And so for at least a while I have a fairly substantial commute. It isn’t the distance or the time involved with my commute I find so taxing. Rather, it’s the demands imposed upon my psyche which include stop and go traffic upon fairways that would otherwise lope along at about 70 miles per hour.
During those first few days of my new commute I found myself less engrossed with the music on my XM radio than I was with the increasing temerity of my vortex of depression. If I may paraphrase from “A Christmas Story”, what hath brought me to this lowly state? It is with this frame of mind I decided I would take arms and would not allow myself to wallow.
Perused a number of internet maps did I. And slowly, alternate routes didst appear unto me as though the slow realizations of the distinctions of gender based thought processes eventually unfold.
My first intentions towards adopting this alternate dissolved as the breezes capture the good intentions of January resolutions. This was due to the misconception of initial visions of clear traffic patterns which proved as illusory as the Sirens of Anthemusa. My next day’s resolve held true and I was rewarded with both a shorter and more reasonably traveled commute.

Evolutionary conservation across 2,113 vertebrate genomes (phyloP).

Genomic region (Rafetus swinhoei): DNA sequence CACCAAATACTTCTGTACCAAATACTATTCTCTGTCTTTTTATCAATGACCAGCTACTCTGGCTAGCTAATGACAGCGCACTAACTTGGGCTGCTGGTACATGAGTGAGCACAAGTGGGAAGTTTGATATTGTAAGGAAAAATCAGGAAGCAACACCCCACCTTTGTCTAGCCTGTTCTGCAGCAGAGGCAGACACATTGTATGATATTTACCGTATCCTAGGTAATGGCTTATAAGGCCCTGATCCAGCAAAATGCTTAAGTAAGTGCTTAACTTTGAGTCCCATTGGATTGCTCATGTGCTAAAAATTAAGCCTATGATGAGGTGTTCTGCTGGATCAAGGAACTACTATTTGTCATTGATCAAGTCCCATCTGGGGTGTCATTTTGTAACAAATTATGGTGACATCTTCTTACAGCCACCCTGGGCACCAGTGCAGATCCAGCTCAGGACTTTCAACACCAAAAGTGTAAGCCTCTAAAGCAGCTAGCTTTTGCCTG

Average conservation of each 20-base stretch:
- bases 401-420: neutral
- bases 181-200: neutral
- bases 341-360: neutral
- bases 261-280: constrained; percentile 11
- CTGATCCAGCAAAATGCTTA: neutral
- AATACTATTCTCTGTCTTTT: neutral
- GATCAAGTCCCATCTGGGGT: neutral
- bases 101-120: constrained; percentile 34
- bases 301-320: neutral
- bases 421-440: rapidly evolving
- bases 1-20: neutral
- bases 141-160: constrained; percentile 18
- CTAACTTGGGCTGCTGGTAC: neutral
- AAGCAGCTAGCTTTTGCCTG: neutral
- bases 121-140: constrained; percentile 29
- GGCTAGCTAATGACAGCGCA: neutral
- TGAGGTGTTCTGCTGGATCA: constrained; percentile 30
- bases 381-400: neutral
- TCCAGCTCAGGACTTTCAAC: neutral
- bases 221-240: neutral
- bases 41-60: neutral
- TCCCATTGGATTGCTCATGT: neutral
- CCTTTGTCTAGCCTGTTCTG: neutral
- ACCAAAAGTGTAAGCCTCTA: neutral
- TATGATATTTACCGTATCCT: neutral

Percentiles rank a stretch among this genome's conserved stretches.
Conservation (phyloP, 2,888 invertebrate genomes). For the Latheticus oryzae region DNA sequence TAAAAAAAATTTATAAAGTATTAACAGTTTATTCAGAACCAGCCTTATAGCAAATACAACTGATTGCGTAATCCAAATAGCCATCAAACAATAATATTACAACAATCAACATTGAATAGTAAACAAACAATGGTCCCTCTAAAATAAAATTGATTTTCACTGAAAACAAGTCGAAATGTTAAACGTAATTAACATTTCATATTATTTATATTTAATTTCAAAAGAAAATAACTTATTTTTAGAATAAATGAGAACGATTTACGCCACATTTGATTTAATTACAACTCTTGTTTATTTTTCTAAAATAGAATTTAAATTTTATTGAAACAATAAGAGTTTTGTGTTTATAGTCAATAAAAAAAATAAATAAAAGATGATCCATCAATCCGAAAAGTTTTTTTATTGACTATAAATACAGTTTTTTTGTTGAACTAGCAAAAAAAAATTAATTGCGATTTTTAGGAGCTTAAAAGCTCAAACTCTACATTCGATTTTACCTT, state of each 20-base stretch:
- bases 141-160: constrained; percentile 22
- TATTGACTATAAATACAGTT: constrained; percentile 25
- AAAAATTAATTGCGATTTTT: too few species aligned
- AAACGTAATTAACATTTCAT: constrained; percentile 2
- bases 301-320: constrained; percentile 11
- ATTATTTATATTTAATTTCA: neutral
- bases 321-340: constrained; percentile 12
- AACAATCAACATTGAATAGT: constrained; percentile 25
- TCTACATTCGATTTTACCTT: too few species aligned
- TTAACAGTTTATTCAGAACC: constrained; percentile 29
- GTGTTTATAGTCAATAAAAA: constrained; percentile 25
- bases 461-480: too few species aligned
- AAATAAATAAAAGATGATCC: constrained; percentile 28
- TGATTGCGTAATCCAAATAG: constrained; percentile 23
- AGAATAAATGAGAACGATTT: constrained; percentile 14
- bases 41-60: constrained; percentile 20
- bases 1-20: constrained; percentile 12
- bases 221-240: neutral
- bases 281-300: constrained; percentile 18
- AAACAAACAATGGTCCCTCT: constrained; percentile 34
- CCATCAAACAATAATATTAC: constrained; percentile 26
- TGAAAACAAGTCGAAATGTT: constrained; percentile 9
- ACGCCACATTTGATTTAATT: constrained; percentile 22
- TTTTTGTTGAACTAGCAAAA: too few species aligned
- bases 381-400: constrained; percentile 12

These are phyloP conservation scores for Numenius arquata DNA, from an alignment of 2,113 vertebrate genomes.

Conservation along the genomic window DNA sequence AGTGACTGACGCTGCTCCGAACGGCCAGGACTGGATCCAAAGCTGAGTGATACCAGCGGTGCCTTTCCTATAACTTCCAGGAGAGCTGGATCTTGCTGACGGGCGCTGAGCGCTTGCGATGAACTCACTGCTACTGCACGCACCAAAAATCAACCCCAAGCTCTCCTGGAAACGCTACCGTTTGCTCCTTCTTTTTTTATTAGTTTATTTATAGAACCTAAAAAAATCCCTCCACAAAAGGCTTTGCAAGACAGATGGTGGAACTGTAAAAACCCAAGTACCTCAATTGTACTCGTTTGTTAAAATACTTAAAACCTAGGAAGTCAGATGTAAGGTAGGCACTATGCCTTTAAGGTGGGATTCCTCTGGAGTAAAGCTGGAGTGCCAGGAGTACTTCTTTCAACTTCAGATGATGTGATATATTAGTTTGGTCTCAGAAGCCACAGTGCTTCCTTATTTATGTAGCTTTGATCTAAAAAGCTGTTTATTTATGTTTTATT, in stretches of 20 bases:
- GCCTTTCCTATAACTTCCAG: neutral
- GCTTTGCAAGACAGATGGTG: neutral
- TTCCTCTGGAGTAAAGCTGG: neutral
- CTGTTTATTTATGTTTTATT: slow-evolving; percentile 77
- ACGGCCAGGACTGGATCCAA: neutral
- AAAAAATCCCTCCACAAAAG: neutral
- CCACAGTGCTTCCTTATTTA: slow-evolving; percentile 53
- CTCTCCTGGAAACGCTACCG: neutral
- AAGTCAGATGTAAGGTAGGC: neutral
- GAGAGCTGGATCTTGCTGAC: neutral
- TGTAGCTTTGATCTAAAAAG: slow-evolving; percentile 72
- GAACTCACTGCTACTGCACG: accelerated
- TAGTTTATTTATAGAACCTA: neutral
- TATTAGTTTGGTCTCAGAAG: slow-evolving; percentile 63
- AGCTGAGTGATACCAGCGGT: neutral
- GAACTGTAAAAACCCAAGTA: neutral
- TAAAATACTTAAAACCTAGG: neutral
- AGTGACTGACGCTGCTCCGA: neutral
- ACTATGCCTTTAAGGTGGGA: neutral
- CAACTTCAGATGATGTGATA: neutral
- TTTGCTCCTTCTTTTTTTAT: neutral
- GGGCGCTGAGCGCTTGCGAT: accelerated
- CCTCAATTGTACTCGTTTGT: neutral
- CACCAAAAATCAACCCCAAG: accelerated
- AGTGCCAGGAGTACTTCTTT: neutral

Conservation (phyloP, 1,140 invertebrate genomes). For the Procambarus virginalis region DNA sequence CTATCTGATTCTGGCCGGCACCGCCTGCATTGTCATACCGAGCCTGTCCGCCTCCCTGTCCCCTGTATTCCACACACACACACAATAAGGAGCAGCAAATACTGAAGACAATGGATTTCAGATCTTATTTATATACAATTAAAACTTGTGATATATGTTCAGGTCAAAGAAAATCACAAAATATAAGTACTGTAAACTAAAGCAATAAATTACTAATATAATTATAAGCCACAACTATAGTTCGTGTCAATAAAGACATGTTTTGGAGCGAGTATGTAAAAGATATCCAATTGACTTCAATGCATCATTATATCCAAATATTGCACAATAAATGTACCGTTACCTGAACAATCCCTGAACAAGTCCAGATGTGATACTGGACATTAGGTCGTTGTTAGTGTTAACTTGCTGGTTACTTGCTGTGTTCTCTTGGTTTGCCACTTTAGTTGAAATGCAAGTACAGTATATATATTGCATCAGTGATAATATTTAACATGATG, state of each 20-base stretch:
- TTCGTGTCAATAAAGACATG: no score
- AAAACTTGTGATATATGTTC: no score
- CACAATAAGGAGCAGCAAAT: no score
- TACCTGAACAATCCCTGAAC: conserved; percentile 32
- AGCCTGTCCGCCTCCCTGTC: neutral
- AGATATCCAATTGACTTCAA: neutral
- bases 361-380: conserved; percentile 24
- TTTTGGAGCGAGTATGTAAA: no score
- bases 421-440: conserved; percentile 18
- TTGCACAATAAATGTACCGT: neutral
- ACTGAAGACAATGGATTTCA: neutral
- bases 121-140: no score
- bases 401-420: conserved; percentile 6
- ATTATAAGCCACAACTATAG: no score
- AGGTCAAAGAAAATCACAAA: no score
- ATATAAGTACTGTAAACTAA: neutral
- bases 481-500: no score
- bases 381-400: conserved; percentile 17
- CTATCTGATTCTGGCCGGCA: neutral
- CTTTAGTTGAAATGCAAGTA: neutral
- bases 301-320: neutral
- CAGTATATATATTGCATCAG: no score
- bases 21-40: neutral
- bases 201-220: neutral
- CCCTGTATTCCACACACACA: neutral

The discovered alternative does not entirely obviate the necessity of my negotiating the east bound on-ramp of the Tappan Zee bridge. This must still be endured, albeit for a substantially shorter duration than that to which I had been previously subjected.
As I re-enter the highway that would deposit me onto the bridge, one cannot help but notice the look and attitude of my fellow travelers. Some allow their rage to grab hold of their veneer of civility. In so doing, these souls allow themselves to parade their frustration in the form of blaring horns or lane jockeying. Most submerge their emotions underneath straight ahead stares and clenched teeth.
And it is within this defined backdrop I noticed a legitimately placed, professionally displayed sign on the right shoulder of the road designed to capture the attention and imagination of those who would chance upon this bridge.
The sign advised the following: “Life is worth living.” Underneath this not so cleverly imposed admonition, the author further instructed the so inclined traveler, of a suicide prevention hotline telephone number. Upon reflection, it became apparent this sign was designed in order to thwart those who might have allowed themselves to toss their fates to the merciless maw of the Hudson River.
I literally laughed out loud, and to my windshield I exclaimed, “Thank you. I appreciate that.”
Although the sign was, in all likelihood, designed to address potential jumpers, it seems the message is more appropriate for those who suffer daily traffic.
Wonder why they don’t also consider, as an option, an alternate route.